vLab Beast

Virtualisation of common workloads is the norm, and virtualised networks will soon be too.  Back in 2009 I took my CCIE R&S and at the time, I had the full resources of being a Cisco employee supporting me.  Now however, I find myself more of a lone-wolf and in order to keep up with the new trends of virtualised infrastructure and software-defined/developed-everything I’ve decided to invest in a small virtual lab box.

Now – being that I live in a flat with no dedicated study/office space and a partner who (quite rightly) enjoys having an aesthetically-pleasing home, I’ve come up with a box which I can hide in a cupboard and it’s relatively low-powered and almost silent..

  • Supermicro X10SDV-TLN4F 
  • onboard – Intel Xeon D-1540/1541 SoC (System on Chip) – 8c + HT
  • onboard – Dual 1GE, and Dual 10GE Base-T LAN
  • onboard – Dedicated IPMI interface
  • 64GB DDR4 RDIMM (16GB x 4)
  • 256GB M.2 PCI-e 3.0 x4 SSD (Samsung SM951)
  • Two 1TB Seagate Barracude (ST1000DM00) slow disks
  • 16GB USB stick (to boot from)
  • All wrapped up in a Cool Master Elite 120 Advanced

All the kit is on order and hopefully I’ll have some updates as to the build and performance as the weeks go by.

Full Stack Engineers

In an article titled “Places the CCIE can’t take me”, Ethan Banks recently wrote that network engineers need more and more to be aware of ‘the complete stack’; in my eyes this means the compute, the storage, the virtualisation, the applications and the management.

I’ve been lucky in that I was introduced to VMware in 2002 – you know, before ESX and vSphere, when you still had to compile Workstation from source.  So when Cisco dropped the UCS bomb in 2009, setting up vSphere wasn’t alien to me – I was one of a few network engineers who could understand the interaction between all the components.  It was a good time to be an engineer!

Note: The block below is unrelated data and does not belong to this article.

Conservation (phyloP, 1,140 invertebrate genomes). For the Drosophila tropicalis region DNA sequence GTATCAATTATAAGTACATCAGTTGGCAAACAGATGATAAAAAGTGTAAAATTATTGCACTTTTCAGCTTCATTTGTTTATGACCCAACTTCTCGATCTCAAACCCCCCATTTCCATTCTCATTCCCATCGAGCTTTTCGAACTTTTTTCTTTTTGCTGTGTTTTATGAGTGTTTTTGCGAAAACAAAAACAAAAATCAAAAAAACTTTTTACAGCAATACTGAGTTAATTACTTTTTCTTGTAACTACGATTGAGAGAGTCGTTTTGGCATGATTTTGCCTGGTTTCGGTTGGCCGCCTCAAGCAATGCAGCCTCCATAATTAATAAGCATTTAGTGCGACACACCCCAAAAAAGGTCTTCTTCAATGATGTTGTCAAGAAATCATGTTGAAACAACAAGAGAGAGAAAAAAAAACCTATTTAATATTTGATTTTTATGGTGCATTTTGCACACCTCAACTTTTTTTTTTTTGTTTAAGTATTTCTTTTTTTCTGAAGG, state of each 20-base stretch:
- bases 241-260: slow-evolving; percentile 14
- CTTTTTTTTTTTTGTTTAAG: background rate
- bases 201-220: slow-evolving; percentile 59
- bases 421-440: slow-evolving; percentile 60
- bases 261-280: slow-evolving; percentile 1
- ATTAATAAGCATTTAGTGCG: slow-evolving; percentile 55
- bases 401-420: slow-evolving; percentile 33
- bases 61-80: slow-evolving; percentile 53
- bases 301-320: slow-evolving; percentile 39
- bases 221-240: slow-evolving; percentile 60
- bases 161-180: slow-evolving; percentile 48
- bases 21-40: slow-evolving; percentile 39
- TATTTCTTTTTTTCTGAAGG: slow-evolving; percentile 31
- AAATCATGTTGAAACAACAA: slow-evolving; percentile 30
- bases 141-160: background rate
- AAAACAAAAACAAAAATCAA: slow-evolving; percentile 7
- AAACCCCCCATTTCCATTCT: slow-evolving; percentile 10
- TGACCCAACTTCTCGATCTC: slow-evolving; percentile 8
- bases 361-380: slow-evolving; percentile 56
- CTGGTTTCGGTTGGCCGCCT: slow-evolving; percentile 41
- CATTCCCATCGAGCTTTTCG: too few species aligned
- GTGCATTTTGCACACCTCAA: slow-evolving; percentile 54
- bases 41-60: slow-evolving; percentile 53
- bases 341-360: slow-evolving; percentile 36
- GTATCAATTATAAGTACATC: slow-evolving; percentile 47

This wholistic knowledge I’ve carried forward today; I am a network engineer at heart and will always start there but I talk to other engineers and customers about all the other components too; what are you running on the network, how is it hosted, what hypervisor or bare-metal OS are you using, what type of storage is it and how is it accessed and a 100 other questions that lead me to some idea of what is trying to be achieved.

In the last few years I’ve also started to ask the questions around managing infrastructure; what do you monitor and how?  How do you control and backup configuration?  These questions have been spawned from exposure to financial customers, where availability, integrity and latency are high on the agenda.  Infrastructure engineers have been scripting configuration tools for years, but now application developers are trying to do it as well and they get called DevOps.

In the future, I think there’ll still be a need for the specialist engineers we have today; network engineers, storage engineers; compute guys etc – but they’re all going to need to understand a more about the wider picture than they do now.  The scariest thing for me, recently; talking to a DC network guy who doesn’t know the damnedest about vSwitches and in the same five minutes a Nutanix engineer who didn’t know if he needed a port-channel for his vSwitch uplinks or not.